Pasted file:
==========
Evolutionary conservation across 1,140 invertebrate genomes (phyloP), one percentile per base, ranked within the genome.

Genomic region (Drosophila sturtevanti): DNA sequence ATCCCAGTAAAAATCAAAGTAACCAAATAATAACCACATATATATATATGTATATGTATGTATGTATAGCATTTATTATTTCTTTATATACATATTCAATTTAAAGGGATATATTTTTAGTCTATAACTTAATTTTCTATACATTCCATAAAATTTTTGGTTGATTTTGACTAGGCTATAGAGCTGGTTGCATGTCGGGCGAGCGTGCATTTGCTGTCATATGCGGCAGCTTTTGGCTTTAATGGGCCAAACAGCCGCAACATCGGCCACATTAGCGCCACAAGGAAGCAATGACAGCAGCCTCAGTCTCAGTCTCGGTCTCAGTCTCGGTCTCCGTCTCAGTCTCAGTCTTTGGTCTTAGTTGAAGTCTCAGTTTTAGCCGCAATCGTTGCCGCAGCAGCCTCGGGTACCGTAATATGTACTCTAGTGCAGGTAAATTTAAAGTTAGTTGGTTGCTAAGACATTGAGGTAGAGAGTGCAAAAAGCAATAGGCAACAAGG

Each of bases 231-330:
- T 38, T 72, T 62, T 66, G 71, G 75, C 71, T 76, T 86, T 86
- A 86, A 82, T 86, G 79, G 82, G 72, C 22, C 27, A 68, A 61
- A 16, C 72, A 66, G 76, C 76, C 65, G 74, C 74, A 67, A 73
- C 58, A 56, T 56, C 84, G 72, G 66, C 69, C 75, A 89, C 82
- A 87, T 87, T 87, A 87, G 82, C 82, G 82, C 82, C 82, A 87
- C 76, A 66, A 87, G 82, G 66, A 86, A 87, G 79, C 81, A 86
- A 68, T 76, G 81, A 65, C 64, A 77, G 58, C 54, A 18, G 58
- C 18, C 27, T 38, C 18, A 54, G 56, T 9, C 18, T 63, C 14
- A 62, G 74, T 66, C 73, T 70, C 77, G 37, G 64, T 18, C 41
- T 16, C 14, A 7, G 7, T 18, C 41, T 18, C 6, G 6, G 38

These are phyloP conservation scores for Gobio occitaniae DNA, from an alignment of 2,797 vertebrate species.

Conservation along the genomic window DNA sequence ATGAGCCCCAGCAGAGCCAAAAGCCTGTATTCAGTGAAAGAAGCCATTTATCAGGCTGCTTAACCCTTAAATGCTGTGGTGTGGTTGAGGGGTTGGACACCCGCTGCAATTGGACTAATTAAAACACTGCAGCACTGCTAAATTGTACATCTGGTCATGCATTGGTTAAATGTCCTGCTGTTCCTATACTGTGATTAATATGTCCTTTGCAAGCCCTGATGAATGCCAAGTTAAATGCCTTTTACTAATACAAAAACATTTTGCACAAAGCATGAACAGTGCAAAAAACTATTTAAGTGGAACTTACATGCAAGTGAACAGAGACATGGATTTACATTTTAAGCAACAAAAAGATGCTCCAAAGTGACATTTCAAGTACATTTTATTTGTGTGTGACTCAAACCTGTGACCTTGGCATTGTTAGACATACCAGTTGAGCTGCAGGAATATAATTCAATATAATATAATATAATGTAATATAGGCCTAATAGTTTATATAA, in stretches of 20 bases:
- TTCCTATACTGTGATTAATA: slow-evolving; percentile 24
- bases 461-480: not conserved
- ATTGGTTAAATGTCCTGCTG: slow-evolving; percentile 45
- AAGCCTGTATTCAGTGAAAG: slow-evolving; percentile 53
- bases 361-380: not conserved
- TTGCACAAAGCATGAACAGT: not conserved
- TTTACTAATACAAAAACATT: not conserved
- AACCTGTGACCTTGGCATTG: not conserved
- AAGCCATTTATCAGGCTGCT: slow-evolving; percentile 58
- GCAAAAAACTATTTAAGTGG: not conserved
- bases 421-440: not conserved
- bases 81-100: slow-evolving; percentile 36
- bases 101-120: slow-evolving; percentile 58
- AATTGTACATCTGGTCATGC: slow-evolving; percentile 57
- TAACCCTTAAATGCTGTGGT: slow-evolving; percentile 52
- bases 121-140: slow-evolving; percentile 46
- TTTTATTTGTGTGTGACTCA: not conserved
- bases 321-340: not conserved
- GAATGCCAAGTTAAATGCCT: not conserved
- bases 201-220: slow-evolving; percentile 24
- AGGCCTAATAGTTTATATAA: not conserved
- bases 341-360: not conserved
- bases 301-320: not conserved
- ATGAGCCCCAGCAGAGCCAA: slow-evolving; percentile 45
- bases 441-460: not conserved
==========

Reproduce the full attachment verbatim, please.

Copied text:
Evolutionary conservation across 1,140 invertebrate genomes (phyloP), one percentile per base, ranked within the genome.

Genomic region (Drosophila sturtevanti): DNA sequence ATCCCAGTAAAAATCAAAGTAACCAAATAATAACCACATATATATATATGTATATGTATGTATGTATAGCATTTATTATTTCTTTATATACATATTCAATTTAAAGGGATATATTTTTAGTCTATAACTTAATTTTCTATACATTCCATAAAATTTTTGGTTGATTTTGACTAGGCTATAGAGCTGGTTGCATGTCGGGCGAGCGTGCATTTGCTGTCATATGCGGCAGCTTTTGGCTTTAATGGGCCAAACAGCCGCAACATCGGCCACATTAGCGCCACAAGGAAGCAATGACAGCAGCCTCAGTCTCAGTCTCGGTCTCAGTCTCGGTCTCCGTCTCAGTCTCAGTCTTTGGTCTTAGTTGAAGTCTCAGTTTTAGCCGCAATCGTTGCCGCAGCAGCCTCGGGTACCGTAATATGTACTCTAGTGCAGGTAAATTTAAAGTTAGTTGGTTGCTAAGACATTGAGGTAGAGAGTGCAAAAAGCAATAGGCAACAAGG

Each of bases 231-330:
- T 38, T 72, T 62, T 66, G 71, G 75, C 71, T 76, T 86, T 86
- A 86, A 82, T 86, G 79, G 82, G 72, C 22, C 27, A 68, A 61
- A 16, C 72, A 66, G 76, C 76, C 65, G 74, C 74, A 67, A 73
- C 58, A 56, T 56, C 84, G 72, G 66, C 69, C 75, A 89, C 82
- A 87, T 87, T 87, A 87, G 82, C 82, G 82, C 82, C 82, A 87
- C 76, A 66, A 87, G 82, G 66, A 86, A 87, G 79, C 81, A 86
- A 68, T 76, G 81, A 65, C 64, A 77, G 58, C 54, A 18, G 58
- C 18, C 27, T 38, C 18, A 54, G 56, T 9, C 18, T 63, C 14
- A 62, G 74, T 66, C 73, T 70, C 77, G 37, G 64, T 18, C 41
- T 16, C 14, A 7, G 7, T 18, C 41, T 18, C 6, G 6, G 38

These are phyloP conservation scores for Gobio occitaniae DNA, from an alignment of 2,797 vertebrate species.

Conservation along the genomic window DNA sequence ATGAGCCCCAGCAGAGCCAAAAGCCTGTATTCAGTGAAAGAAGCCATTTATCAGGCTGCTTAACCCTTAAATGCTGTGGTGTGGTTGAGGGGTTGGACACCCGCTGCAATTGGACTAATTAAAACACTGCAGCACTGCTAAATTGTACATCTGGTCATGCATTGGTTAAATGTCCTGCTGTTCCTATACTGTGATTAATATGTCCTTTGCAAGCCCTGATGAATGCCAAGTTAAATGCCTTTTACTAATACAAAAACATTTTGCACAAAGCATGAACAGTGCAAAAAACTATTTAAGTGGAACTTACATGCAAGTGAACAGAGACATGGATTTACATTTTAAGCAACAAAAAGATGCTCCAAAGTGACATTTCAAGTACATTTTATTTGTGTGTGACTCAAACCTGTGACCTTGGCATTGTTAGACATACCAGTTGAGCTGCAGGAATATAATTCAATATAATATAATATAATGTAATATAGGCCTAATAGTTTATATAA, in stretches of 20 bases:
- TTCCTATACTGTGATTAATA: slow-evolving; percentile 24
- bases 461-480: not conserved
- ATTGGTTAAATGTCCTGCTG: slow-evolving; percentile 45
- AAGCCTGTATTCAGTGAAAG: slow-evolving; percentile 53
- bases 361-380: not conserved
- TTGCACAAAGCATGAACAGT: not conserved
- TTTACTAATACAAAAACATT: not conserved
- AACCTGTGACCTTGGCATTG: not conserved
- AAGCCATTTATCAGGCTGCT: slow-evolving; percentile 58
- GCAAAAAACTATTTAAGTGG: not conserved
- bases 421-440: not conserved
- bases 81-100: slow-evolving; percentile 36
- bases 101-120: slow-evolving; percentile 58
- AATTGTACATCTGGTCATGC: slow-evolving; percentile 57
- TAACCCTTAAATGCTGTGGT: slow-evolving; percentile 52
- bases 121-140: slow-evolving; percentile 46
- TTTTATTTGTGTGTGACTCA: not conserved
- bases 321-340: not conserved
- GAATGCCAAGTTAAATGCCT: not conserved
- bases 201-220: slow-evolving; percentile 24
- AGGCCTAATAGTTTATATAA: not conserved
- bases 341-360: not conserved
- bases 301-320: not conserved
- ATGAGCCCCAGCAGAGCCAA: slow-evolving; percentile 45
- bases 441-460: not conserved